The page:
Ink and Prismacolor pencils in my sketchbook today. Leaves and stems have nothing to do with the blooms, just whimsical. I challenged myself to draw in ink, no pencil, no erasing, no mistakes in art.
Ink and Prismacolor pencils in my sketchbook today. Leaves and stems have nothing to do with the blooms, just whimsical. I challenged myself to draw in ink, no pencil, no erasing, no mistakes in art.
Mixed Media: watercolor, Prismacolor pencils, ink
Oh, come on flowers! Get your bloom on. I love picking wild flowers and those in my garden for springtime bouquets. I’m waiting and waiting for blooms! Winter lasted long this season and I’ve found only a few wildflowers so far and a handful of crocus and snow drops. Tulips and daffodils seem doubtful that the snow is truly at bay. I’m hopeful!
Photo moment. I created Belly Biology programs when I worked in a marine science center and Olympic National Park in Washington state. Get on your belly and discover flora and fauna under the dock or off the trail. Snow drop is the first bulb to bloom besides wild crocus and buttercups. This is the first of a batch sent me from a friend where I used to live. They grew in my yard and I missed them so she dug some of hers and mailed bulbs. It’s in its second year. The first year none bloomed but they grew blades. Chipmunks and squirrels eat most of my bulbs so this survivor makes me springy happy!
This puts a smile on my face!
Pajamas, tea, camera, and an early garden walk on the final morning of March. I ignored garden chores last fall while I began recovering from illness. Even so, gardens in spring remind us that we can count on life’s continuation and renewed beginnings. Here’s to health and moving forward.
Wild onions, Egyptian walking onions, chives, possibly shallots, possibly garlic. Mysteries. Enough plants to divide and sell starts at farmer’s market.
Rhubarb, strawberries, currents, Jacob’s Coat for rose jelly and rosehips. Enough strawberries to sell at farmers market and transplant to create the strawberry farm on the new property.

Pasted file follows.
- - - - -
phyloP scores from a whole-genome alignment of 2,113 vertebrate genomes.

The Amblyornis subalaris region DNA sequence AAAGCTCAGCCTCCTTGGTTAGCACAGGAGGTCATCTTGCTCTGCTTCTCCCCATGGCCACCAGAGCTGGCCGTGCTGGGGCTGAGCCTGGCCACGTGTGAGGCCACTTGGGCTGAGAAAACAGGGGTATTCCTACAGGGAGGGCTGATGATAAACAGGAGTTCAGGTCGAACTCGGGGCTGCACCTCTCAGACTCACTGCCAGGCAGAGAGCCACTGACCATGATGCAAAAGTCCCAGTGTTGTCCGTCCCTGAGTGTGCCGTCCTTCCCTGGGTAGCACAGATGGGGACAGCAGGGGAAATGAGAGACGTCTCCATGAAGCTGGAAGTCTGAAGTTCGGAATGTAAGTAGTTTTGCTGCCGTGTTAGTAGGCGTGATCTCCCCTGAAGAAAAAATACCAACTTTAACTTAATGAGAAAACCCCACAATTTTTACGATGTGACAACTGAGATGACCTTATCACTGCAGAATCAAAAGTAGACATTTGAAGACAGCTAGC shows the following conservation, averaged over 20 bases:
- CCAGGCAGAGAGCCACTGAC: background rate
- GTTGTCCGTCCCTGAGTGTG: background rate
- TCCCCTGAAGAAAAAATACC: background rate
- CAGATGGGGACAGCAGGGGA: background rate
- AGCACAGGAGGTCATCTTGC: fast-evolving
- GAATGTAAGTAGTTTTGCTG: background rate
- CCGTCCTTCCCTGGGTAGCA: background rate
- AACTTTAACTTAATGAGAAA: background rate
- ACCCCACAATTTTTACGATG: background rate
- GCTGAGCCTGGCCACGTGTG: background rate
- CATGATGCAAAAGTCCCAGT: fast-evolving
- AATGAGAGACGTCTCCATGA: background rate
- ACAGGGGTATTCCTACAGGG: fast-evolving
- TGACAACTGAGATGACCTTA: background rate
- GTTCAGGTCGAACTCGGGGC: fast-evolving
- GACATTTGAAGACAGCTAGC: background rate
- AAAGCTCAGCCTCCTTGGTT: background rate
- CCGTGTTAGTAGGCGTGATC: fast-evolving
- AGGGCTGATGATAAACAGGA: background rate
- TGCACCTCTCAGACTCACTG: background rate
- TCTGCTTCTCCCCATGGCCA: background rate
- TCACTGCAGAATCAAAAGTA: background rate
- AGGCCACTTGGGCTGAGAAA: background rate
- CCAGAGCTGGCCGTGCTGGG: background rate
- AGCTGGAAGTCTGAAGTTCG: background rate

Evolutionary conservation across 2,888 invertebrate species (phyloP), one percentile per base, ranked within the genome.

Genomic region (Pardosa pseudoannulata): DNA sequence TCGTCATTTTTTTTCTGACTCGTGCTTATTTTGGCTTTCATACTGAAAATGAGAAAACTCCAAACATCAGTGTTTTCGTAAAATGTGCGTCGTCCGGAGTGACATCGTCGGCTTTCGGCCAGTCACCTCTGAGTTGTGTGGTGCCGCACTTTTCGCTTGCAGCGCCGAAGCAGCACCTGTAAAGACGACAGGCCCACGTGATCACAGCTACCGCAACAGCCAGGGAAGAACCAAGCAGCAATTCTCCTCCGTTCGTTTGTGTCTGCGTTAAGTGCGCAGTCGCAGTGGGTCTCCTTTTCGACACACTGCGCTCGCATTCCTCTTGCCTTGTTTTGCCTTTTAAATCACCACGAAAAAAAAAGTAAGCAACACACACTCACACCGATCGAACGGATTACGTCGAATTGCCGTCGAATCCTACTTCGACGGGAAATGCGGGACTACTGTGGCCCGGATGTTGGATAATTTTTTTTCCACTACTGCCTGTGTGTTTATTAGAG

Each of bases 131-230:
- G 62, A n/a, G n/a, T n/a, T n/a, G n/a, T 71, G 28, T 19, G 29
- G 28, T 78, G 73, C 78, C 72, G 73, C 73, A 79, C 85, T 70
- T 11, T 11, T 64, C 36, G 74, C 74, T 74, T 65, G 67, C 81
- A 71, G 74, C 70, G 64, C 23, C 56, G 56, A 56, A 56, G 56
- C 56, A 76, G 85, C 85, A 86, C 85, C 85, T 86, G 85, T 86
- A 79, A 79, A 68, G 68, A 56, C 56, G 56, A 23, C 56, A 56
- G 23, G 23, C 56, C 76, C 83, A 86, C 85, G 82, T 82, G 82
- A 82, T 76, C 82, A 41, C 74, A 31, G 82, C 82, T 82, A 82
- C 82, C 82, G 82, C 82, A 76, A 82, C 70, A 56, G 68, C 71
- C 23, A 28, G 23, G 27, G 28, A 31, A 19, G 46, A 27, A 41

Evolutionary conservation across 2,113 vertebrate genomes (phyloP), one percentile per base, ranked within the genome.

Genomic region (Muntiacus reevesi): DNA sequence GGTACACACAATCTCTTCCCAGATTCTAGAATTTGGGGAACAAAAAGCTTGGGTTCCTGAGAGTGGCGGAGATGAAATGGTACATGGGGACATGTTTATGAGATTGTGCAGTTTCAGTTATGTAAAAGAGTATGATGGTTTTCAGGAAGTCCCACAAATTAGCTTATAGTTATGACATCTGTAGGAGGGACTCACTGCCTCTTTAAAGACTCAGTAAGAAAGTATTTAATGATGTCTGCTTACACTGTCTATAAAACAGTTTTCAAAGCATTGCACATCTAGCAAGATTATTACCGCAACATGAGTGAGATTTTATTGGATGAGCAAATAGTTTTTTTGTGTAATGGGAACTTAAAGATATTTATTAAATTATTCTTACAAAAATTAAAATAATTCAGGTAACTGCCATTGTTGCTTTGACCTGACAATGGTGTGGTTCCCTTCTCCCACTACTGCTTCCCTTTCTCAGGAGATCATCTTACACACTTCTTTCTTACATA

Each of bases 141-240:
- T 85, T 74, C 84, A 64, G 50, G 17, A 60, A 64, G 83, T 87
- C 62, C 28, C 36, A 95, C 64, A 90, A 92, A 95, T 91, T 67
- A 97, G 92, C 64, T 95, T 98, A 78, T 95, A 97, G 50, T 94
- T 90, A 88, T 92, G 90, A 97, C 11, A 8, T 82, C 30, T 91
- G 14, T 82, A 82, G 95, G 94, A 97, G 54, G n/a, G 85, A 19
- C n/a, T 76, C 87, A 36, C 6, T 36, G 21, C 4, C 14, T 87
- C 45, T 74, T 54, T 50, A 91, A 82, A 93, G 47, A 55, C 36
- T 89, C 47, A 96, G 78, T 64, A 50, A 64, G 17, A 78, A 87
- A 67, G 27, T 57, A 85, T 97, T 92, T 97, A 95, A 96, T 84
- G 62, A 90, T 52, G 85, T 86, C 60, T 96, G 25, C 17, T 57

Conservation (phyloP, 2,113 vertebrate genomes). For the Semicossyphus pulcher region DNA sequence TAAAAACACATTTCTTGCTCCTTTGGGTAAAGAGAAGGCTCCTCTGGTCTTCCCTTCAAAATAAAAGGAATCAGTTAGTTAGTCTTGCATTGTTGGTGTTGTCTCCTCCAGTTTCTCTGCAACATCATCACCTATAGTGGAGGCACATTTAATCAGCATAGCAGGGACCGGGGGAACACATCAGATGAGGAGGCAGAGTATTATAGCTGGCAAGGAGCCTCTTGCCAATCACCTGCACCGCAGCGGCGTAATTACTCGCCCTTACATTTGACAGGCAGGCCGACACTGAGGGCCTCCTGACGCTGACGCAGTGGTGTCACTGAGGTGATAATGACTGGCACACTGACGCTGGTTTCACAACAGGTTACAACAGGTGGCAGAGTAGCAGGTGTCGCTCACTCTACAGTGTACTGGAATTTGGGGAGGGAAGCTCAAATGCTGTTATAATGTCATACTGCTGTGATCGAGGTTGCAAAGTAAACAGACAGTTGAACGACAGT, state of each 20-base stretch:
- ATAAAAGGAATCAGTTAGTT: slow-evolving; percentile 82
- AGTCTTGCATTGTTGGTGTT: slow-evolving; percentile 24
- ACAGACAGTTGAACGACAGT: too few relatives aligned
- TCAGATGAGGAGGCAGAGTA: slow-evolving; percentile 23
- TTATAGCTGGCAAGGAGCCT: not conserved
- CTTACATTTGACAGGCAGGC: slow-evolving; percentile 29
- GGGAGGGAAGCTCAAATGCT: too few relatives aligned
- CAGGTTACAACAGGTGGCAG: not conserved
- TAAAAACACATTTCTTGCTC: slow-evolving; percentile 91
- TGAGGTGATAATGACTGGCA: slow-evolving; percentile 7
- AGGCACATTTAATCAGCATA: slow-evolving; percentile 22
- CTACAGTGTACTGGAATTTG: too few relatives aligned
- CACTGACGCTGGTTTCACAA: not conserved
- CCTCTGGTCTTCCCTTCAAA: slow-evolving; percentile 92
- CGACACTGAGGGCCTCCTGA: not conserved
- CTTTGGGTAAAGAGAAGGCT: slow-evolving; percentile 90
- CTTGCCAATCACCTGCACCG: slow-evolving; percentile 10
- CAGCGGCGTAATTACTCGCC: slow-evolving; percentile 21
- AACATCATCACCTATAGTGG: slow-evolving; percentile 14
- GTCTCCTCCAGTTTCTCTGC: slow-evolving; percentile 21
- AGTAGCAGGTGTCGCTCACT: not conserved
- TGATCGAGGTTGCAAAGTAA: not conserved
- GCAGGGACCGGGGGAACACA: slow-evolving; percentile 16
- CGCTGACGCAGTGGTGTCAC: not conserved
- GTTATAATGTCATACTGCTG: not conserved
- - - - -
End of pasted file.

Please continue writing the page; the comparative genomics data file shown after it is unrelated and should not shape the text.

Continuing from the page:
Puppy puppy puppy! In the cycle of life old dogs die and new ones emerge. A few weeks ago she could sneak through the fence and get into compost. Times was on my side and she’s too big now. Outside the potage garden Mojo (Mojita), 15 weeks old, believes she has no limit to pruning decorative shells from a flowerbed or sitting on flowers. Yet. I don’t recall how I trained previous German Shepherds to stay out of unprotected beds but I’m sure she will learn. If you have tips for this training, please, please comment below!
Comfrey, cat mint, and garden central around the septic tank cover where Bergamot remains mulch out weeds and iris’ emerge. I intended to move them both away from the tank cover last year but health prevented progress. This year, after iris’ bloom, I will design and construct an organized wheel of herbs, vegetables, and flowers in the garden center. We bought adjoining property with a 2500 square foot garden and an orchard, ready to take on more growing responsibility. The little 30X20 garden next to the deck gets a makeover from all purpose food garden to potage garden. I’ll share plans and progress as I go into those projects.
Every garden has a story to tell. It’s a happy place for inspiration no matter what stage it’s in with me.
I believe in everything until it’s disproved. So I believe in fairies, the myths, dragons. It all exists, even if it’s in your mind. Who’s to say that dreams and nightmares aren’t as real as the here and now? ~John Lennon